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Plan to sell off Sudan's oldest university prompts violent protests

Teachers at Khartoum University, whose Nile-side headquarters were built in 1912, demand support to protect 'nation's treasures'
Students from the University of Khartoum demonstrate during a previous protest (AFP)

Dozens of students have been arrested in Sudan after a week of fierce protests broke out over government plans to sell the country’s most prestigious university.

The student union of Khartoum University said on Thursday that up to 160 students had been arrested during days of demonstrations that saw security forces fire tear gas and rubber bullets inside the university courtyard.

One prominent student activist, Wefaq Gorshi, was arrested in a hospital while she was visiting her father, activist group Girifna said on Thursday.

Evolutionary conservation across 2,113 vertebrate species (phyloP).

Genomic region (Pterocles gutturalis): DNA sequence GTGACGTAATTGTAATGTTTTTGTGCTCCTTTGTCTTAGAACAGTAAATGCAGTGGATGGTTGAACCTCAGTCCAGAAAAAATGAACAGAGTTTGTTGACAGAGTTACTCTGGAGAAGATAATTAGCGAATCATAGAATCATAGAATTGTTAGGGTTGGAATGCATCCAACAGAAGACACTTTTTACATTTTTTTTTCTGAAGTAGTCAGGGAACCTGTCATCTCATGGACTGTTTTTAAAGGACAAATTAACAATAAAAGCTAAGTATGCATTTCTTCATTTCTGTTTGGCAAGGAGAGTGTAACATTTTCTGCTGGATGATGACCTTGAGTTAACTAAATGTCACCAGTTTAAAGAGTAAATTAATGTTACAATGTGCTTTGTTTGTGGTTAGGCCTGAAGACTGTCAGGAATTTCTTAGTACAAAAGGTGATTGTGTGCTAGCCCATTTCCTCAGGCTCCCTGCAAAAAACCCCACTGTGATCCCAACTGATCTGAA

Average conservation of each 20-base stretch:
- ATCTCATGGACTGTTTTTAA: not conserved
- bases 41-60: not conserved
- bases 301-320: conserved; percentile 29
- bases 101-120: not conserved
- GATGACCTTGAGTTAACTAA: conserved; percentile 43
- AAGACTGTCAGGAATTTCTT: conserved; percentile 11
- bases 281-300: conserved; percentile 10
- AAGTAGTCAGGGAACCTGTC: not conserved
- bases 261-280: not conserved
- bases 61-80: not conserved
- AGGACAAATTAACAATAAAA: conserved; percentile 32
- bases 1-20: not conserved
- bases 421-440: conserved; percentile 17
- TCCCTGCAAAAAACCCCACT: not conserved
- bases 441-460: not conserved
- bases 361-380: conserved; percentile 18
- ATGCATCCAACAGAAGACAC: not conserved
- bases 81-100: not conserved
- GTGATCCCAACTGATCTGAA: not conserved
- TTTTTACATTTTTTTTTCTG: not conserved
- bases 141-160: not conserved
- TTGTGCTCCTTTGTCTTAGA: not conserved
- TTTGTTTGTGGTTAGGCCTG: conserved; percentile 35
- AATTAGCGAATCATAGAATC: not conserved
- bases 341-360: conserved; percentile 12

Protests erupted on Monday after Sudan’s Minister of Tourism, Mohammed Abu Zeid, reportedly disclosed plans to requisition the historic headquarters of Khartoum University and transform them into a tourist heritage site.

Zeid reportedly told a local news site that the iconic buildings – completed in 1902 on the banks of the Nile – are to be sold off by the government, and that Khartoum University will be moved to a new site.

Khartoum University is the site of frequent anti-government protests, and is regularly shut down to avoid unrest spreading.

Since protests broke out, though, government ministers have dismissed news of the plans as rumour, with the Minister of Higher Education – Samia Abu Keshwa – saying the government has no intention of selling the university buildings.

Despite the denials, protests have continued, with the Khartoum University Teachers’ Union issuing a statement on Friday calling on “all sectors of the Sudanese people to resist and reject the way the state is playing with the nation’s treasures”.

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